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Orlando International Airport Poised to Go Intermodal


Intermodal airports are nothing new in Europe: Amsterdam, Frankfurt, Paris Charles de Gaulle and others aggregate rail and air travel in one place. The result is better ground-to-air connectivity for flyers. Problem is, intermodal airports in the United States are as rare as congressional cooperation. In comparison to some of their European and Asian counterparts, U.S. airports are crippled.

That could change now that the passenger rail project All Aboard Florida has secured a critical portion of right of way ‘twixt Miami and Orlando International Airport. Now that that’s out of the way, “We will now focus on designing and engineering the project so we can begin construction by the end of this year,” says P. Michael Reininger in a press release. He’s All Aboard Florida’s chief development officer.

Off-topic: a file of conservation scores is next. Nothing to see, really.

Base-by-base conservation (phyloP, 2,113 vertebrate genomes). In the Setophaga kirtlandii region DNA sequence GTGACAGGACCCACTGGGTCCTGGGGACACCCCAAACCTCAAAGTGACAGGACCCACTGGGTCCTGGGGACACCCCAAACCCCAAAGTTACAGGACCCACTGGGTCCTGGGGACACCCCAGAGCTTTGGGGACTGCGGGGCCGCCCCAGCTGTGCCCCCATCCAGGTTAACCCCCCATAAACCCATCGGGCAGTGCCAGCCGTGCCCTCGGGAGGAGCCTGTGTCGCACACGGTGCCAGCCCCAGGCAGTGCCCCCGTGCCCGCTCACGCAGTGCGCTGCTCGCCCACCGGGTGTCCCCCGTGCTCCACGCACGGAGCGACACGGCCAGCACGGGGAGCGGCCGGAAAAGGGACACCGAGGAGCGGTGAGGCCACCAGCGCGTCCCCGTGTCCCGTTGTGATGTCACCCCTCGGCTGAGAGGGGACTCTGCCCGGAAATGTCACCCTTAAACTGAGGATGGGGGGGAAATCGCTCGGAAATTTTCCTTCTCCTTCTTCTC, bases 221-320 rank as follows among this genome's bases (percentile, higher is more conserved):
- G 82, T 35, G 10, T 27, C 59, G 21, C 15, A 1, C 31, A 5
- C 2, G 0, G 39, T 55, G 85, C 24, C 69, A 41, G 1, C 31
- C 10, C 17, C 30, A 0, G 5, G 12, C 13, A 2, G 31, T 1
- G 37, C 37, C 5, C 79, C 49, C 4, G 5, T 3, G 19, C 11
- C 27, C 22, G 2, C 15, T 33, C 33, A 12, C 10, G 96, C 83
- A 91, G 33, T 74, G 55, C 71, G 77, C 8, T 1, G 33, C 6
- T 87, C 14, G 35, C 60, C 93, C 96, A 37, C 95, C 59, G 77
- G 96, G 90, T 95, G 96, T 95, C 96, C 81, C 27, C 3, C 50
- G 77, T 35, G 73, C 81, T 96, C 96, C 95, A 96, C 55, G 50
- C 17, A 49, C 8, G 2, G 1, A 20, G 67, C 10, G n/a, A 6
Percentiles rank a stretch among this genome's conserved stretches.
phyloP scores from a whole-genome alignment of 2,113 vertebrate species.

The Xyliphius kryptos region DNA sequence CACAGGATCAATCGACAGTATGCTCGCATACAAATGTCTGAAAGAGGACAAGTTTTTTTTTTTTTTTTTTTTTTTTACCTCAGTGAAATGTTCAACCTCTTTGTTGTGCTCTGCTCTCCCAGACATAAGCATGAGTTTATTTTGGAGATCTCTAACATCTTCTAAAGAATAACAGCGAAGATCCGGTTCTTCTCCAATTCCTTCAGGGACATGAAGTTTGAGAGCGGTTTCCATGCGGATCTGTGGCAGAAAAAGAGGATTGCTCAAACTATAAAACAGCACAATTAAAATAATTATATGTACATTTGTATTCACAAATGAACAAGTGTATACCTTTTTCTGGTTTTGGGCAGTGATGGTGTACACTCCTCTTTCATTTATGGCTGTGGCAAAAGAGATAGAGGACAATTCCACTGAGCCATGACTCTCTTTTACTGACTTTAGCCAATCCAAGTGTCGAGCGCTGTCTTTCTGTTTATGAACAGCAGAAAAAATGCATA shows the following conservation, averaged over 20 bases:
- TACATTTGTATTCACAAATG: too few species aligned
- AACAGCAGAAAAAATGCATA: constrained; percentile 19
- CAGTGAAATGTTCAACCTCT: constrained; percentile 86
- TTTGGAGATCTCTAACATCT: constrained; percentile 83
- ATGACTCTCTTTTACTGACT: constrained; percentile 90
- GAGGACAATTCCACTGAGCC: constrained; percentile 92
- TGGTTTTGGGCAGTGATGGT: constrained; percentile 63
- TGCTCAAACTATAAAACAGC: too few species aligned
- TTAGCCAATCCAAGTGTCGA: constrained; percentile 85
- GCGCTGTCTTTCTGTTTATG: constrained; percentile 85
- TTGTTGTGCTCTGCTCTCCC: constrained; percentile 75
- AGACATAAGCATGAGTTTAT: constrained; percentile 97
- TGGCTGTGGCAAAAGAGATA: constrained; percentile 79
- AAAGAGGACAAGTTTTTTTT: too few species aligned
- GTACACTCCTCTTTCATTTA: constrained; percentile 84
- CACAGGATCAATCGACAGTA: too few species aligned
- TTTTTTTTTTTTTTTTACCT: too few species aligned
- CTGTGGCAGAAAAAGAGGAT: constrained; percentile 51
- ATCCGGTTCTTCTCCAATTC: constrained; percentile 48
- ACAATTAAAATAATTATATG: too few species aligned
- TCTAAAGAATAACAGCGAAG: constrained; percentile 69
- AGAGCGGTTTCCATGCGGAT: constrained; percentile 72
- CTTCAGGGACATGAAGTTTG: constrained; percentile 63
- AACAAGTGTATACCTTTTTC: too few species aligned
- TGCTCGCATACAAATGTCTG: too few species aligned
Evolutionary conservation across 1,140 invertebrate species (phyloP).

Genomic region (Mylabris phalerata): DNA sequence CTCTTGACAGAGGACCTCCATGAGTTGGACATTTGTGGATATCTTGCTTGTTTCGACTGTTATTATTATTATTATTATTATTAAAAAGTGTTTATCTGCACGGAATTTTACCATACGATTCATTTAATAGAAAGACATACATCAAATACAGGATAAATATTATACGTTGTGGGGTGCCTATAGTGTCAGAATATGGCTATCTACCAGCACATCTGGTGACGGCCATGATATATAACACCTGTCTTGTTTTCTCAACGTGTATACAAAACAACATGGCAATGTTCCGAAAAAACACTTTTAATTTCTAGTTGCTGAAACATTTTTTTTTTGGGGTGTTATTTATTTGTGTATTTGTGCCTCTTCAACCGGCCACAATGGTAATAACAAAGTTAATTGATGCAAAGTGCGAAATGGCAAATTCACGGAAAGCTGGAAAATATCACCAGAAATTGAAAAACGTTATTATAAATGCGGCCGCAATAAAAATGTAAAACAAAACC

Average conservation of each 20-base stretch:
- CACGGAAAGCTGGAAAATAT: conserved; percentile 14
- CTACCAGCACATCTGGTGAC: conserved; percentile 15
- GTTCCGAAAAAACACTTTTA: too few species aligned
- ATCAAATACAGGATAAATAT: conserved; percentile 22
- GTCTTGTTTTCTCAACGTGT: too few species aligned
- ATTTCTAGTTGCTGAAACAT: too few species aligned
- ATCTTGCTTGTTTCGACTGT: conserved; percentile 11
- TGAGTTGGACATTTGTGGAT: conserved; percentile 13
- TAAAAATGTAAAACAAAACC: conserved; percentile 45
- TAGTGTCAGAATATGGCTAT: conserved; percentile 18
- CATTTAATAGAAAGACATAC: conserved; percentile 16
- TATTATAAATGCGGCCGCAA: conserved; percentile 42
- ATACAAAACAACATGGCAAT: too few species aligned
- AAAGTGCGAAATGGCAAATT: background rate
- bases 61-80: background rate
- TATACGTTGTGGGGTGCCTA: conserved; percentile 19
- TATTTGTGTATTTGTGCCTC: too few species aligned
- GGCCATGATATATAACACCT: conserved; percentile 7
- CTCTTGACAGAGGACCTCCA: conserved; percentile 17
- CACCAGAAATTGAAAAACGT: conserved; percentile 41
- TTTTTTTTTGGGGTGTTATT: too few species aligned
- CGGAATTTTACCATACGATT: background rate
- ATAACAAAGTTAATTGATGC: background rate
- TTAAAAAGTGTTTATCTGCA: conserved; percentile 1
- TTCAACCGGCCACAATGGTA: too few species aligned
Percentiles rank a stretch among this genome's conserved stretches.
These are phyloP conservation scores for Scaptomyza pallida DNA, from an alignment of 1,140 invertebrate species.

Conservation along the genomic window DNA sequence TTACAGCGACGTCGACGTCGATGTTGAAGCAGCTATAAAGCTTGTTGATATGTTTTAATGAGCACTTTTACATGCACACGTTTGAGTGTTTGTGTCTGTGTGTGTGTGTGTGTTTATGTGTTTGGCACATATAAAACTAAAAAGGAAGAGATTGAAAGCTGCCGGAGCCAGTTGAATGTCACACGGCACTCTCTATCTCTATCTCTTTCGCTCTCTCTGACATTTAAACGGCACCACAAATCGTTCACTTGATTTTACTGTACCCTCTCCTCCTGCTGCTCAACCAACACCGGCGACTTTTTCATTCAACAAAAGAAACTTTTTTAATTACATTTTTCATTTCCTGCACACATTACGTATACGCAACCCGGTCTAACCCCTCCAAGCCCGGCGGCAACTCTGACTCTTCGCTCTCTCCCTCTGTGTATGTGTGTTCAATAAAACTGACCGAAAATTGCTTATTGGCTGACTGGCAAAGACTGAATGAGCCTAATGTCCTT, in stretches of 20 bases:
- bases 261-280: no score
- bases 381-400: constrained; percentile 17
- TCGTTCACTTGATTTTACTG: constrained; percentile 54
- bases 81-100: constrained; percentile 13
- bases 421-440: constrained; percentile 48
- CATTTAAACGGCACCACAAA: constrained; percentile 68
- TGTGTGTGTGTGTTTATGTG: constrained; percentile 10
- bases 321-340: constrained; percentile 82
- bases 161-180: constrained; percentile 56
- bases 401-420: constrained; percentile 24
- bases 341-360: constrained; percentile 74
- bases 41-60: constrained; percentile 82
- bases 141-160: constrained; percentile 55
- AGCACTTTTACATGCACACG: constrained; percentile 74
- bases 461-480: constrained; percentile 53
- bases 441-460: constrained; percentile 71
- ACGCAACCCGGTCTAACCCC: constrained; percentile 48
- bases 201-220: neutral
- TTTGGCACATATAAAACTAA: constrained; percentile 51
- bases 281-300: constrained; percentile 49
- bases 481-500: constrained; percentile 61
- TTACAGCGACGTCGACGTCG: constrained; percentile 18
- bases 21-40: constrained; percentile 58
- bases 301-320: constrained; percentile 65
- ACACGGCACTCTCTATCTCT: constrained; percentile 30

The 230-mile/370 km downtown Miami – Orlando International run is slated to debut come 2015. The trip would take some three hours, with speeds approaching 110 miles per hour.

Why’s an airport so eager to see people take the train, rather than fly? “Floridians and visitors want transportation options and flexibility,” says Greater Orlando Aviation Authority Chairman Frank Kruppenbacher in a press release.

Backers are betting the 36 percent of Florida’s 19 million folks who live in Miami-Dade, Broward, Palm Beach and Orange counties will welcome another way to get to Orlando International, and thence form there to the increasingly global destinations served from the central Florida megaport. It doesn’t hurt that Orlando’s home to Walt Disney World either, the gargantuan amusement complex that draws visitors from the world over.


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